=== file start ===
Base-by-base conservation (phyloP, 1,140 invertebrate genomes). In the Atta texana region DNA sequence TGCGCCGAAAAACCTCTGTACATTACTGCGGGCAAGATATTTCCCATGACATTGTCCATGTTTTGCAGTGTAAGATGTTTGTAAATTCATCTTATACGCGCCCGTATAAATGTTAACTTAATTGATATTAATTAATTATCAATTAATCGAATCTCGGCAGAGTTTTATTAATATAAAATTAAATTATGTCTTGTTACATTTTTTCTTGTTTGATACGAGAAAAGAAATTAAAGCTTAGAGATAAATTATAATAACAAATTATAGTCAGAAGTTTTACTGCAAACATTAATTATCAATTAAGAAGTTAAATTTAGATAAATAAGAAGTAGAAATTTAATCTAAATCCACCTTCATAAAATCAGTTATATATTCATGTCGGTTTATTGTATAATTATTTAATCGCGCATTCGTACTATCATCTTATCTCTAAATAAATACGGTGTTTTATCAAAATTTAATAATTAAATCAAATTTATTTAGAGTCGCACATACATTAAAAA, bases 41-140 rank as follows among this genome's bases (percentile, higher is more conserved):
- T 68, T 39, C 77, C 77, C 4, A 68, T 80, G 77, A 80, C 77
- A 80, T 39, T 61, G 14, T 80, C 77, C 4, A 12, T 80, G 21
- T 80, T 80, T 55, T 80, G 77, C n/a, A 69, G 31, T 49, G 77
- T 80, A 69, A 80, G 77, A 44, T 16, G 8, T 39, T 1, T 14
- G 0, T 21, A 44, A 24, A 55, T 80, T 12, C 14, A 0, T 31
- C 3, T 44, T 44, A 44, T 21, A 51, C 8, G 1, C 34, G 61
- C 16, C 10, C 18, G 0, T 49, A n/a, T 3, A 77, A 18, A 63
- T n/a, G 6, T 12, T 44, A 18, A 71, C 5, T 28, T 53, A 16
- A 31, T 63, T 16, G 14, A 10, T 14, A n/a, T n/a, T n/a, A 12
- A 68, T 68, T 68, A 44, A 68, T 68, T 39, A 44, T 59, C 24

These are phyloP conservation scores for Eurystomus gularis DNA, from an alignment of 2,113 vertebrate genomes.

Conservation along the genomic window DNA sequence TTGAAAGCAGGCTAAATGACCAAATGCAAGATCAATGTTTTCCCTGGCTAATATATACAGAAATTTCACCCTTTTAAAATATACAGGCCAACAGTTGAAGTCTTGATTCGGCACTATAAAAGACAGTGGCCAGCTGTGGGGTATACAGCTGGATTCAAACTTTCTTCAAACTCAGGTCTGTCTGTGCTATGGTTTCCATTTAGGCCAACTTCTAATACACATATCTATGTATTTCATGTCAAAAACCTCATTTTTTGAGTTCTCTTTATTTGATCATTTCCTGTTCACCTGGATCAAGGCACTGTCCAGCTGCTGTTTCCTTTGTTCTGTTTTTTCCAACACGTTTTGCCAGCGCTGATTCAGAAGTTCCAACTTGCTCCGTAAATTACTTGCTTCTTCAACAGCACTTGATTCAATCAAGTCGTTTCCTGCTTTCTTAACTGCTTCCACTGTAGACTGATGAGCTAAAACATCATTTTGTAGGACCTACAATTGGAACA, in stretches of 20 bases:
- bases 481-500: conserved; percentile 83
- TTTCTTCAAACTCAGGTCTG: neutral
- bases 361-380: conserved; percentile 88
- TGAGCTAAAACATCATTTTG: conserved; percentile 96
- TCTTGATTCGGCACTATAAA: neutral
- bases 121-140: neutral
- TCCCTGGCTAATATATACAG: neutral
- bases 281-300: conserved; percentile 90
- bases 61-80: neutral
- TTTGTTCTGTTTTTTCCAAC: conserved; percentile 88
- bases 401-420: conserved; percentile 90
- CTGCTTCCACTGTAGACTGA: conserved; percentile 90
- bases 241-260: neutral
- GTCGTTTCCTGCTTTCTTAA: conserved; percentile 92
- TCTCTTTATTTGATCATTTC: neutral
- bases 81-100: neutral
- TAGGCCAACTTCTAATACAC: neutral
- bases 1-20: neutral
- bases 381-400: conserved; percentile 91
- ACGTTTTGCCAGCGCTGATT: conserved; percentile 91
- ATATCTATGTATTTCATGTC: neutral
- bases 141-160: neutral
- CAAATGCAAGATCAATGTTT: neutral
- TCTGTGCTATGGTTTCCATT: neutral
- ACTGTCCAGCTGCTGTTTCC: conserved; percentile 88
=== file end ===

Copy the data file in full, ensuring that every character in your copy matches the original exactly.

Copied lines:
Base-by-base conservation (phyloP, 1,140 invertebrate genomes). In the Atta texana region DNA sequence TGCGCCGAAAAACCTCTGTACATTACTGCGGGCAAGATATTTCCCATGACATTGTCCATGTTTTGCAGTGTAAGATGTTTGTAAATTCATCTTATACGCGCCCGTATAAATGTTAACTTAATTGATATTAATTAATTATCAATTAATCGAATCTCGGCAGAGTTTTATTAATATAAAATTAAATTATGTCTTGTTACATTTTTTCTTGTTTGATACGAGAAAAGAAATTAAAGCTTAGAGATAAATTATAATAACAAATTATAGTCAGAAGTTTTACTGCAAACATTAATTATCAATTAAGAAGTTAAATTTAGATAAATAAGAAGTAGAAATTTAATCTAAATCCACCTTCATAAAATCAGTTATATATTCATGTCGGTTTATTGTATAATTATTTAATCGCGCATTCGTACTATCATCTTATCTCTAAATAAATACGGTGTTTTATCAAAATTTAATAATTAAATCAAATTTATTTAGAGTCGCACATACATTAAAAA, bases 41-140 rank as follows among this genome's bases (percentile, higher is more conserved):
- T 68, T 39, C 77, C 77, C 4, A 68, T 80, G 77, A 80, C 77
- A 80, T 39, T 61, G 14, T 80, C 77, C 4, A 12, T 80, G 21
- T 80, T 80, T 55, T 80, G 77, C n/a, A 69, G 31, T 49, G 77
- T 80, A 69, A 80, G 77, A 44, T 16, G 8, T 39, T 1, T 14
- G 0, T 21, A 44, A 24, A 55, T 80, T 12, C 14, A 0, T 31
- C 3, T 44, T 44, A 44, T 21, A 51, C 8, G 1, C 34, G 61
- C 16, C 10, C 18, G 0, T 49, A n/a, T 3, A 77, A 18, A 63
- T n/a, G 6, T 12, T 44, A 18, A 71, C 5, T 28, T 53, A 16
- A 31, T 63, T 16, G 14, A 10, T 14, A n/a, T n/a, T n/a, A 12
- A 68, T 68, T 68, A 44, A 68, T 68, T 39, A 44, T 59, C 24

These are phyloP conservation scores for Eurystomus gularis DNA, from an alignment of 2,113 vertebrate genomes.

Conservation along the genomic window DNA sequence TTGAAAGCAGGCTAAATGACCAAATGCAAGATCAATGTTTTCCCTGGCTAATATATACAGAAATTTCACCCTTTTAAAATATACAGGCCAACAGTTGAAGTCTTGATTCGGCACTATAAAAGACAGTGGCCAGCTGTGGGGTATACAGCTGGATTCAAACTTTCTTCAAACTCAGGTCTGTCTGTGCTATGGTTTCCATTTAGGCCAACTTCTAATACACATATCTATGTATTTCATGTCAAAAACCTCATTTTTTGAGTTCTCTTTATTTGATCATTTCCTGTTCACCTGGATCAAGGCACTGTCCAGCTGCTGTTTCCTTTGTTCTGTTTTTTCCAACACGTTTTGCCAGCGCTGATTCAGAAGTTCCAACTTGCTCCGTAAATTACTTGCTTCTTCAACAGCACTTGATTCAATCAAGTCGTTTCCTGCTTTCTTAACTGCTTCCACTGTAGACTGATGAGCTAAAACATCATTTTGTAGGACCTACAATTGGAACA, in stretches of 20 bases:
- bases 481-500: conserved; percentile 83
- TTTCTTCAAACTCAGGTCTG: neutral
- bases 361-380: conserved; percentile 88
- TGAGCTAAAACATCATTTTG: conserved; percentile 96
- TCTTGATTCGGCACTATAAA: neutral
- bases 121-140: neutral
- TCCCTGGCTAATATATACAG: neutral
- bases 281-300: conserved; percentile 90
- bases 61-80: neutral
- TTTGTTCTGTTTTTTCCAAC: conserved; percentile 88
- bases 401-420: conserved; percentile 90
- CTGCTTCCACTGTAGACTGA: conserved; percentile 90
- bases 241-260: neutral
- GTCGTTTCCTGCTTTCTTAA: conserved; percentile 92
- TCTCTTTATTTGATCATTTC: neutral
- bases 81-100: neutral
- TAGGCCAACTTCTAATACAC: neutral
- bases 1-20: neutral
- bases 381-400: conserved; percentile 91
- ACGTTTTGCCAGCGCTGATT: conserved; percentile 91
- ATATCTATGTATTTCATGTC: neutral
- bases 141-160: neutral
- CAAATGCAAGATCAATGTTT: neutral
- TCTGTGCTATGGTTTCCATT: neutral
- ACTGTCCAGCTGCTGTTTCC: conserved; percentile 88